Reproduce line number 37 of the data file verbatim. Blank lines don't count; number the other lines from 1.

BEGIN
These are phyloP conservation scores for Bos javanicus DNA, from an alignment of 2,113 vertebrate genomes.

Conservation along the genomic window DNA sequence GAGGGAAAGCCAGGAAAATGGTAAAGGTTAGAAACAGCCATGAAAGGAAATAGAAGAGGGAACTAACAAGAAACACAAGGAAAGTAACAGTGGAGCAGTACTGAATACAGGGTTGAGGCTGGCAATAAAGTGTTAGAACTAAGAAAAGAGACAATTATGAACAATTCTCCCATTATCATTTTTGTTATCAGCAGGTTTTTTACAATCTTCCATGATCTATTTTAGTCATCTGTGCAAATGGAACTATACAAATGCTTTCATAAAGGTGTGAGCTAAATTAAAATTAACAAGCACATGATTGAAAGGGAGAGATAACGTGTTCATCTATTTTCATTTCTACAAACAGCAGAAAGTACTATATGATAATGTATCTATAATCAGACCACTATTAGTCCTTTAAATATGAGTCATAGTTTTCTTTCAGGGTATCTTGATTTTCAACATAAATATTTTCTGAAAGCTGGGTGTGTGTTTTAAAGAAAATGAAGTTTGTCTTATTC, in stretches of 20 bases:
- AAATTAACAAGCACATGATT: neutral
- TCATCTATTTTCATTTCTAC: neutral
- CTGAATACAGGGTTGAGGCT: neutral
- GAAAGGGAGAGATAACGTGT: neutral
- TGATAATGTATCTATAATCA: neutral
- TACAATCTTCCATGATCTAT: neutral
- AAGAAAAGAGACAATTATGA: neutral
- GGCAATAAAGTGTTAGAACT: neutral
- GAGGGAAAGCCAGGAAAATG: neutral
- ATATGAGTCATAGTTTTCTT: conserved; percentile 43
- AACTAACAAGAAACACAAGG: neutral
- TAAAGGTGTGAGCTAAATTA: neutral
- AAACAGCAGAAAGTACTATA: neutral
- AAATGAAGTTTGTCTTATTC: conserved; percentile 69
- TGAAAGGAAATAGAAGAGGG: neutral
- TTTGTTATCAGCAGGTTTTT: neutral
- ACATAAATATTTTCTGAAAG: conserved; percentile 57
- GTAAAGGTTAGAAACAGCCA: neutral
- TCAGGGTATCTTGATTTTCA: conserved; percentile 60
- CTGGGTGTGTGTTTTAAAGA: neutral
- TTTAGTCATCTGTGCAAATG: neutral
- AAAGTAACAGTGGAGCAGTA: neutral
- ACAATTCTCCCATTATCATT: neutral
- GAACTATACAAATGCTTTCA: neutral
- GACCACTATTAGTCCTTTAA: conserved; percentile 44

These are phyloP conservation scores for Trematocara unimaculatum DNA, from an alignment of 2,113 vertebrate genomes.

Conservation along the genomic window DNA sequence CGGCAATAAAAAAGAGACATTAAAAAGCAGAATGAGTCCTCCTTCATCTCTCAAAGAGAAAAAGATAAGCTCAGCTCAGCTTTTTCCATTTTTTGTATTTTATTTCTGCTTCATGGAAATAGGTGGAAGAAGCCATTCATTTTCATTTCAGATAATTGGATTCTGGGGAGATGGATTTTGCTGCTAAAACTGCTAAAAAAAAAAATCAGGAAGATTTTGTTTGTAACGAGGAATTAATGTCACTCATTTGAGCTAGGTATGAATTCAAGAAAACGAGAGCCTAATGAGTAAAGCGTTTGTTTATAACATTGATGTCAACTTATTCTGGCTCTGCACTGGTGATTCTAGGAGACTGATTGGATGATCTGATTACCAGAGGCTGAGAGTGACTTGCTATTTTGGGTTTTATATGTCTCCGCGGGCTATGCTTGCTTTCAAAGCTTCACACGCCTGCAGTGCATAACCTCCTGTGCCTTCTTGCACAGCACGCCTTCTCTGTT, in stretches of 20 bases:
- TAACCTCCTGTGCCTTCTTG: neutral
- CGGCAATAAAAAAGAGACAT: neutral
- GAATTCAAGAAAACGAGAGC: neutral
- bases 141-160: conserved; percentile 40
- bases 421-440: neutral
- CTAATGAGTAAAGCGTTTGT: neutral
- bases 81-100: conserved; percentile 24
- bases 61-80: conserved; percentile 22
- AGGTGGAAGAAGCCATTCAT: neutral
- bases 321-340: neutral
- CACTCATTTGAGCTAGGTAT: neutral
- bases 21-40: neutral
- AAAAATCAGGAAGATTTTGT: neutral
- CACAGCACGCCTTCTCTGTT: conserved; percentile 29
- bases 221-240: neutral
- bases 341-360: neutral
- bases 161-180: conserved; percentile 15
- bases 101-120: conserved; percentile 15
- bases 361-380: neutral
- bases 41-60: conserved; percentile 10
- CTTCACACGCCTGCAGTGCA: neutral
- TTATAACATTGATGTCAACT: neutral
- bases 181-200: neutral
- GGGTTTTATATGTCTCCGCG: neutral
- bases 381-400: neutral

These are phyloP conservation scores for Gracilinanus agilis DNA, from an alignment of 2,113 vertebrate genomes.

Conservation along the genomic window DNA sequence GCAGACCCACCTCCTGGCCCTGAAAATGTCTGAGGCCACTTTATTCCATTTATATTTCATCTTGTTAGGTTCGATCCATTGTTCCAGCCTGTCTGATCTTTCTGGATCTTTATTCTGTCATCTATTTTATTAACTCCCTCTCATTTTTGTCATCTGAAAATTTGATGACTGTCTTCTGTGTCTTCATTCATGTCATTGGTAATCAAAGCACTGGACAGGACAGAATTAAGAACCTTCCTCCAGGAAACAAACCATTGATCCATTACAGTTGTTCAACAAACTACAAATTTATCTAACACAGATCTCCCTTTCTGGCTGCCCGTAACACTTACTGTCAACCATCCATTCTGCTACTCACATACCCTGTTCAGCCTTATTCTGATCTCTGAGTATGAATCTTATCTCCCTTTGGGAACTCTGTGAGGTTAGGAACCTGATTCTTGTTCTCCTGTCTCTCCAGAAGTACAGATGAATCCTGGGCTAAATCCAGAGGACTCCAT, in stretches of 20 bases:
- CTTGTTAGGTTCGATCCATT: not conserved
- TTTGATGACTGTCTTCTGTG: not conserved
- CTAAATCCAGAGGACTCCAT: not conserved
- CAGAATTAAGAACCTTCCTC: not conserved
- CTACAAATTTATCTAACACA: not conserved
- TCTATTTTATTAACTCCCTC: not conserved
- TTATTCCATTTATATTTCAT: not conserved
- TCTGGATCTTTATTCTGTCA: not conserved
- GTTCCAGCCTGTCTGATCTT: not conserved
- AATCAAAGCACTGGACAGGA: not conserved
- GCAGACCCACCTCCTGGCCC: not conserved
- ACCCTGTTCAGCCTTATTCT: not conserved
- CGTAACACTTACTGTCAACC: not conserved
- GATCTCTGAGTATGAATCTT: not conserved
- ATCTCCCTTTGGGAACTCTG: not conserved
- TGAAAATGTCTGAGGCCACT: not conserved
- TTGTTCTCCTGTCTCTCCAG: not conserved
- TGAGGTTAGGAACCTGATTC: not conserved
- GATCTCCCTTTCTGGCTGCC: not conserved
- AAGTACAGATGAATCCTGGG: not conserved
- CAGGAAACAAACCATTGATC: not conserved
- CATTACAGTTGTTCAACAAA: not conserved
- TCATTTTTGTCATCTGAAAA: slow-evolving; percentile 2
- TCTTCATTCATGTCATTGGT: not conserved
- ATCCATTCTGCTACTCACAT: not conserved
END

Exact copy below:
- bases 61-80: conserved; percentile 22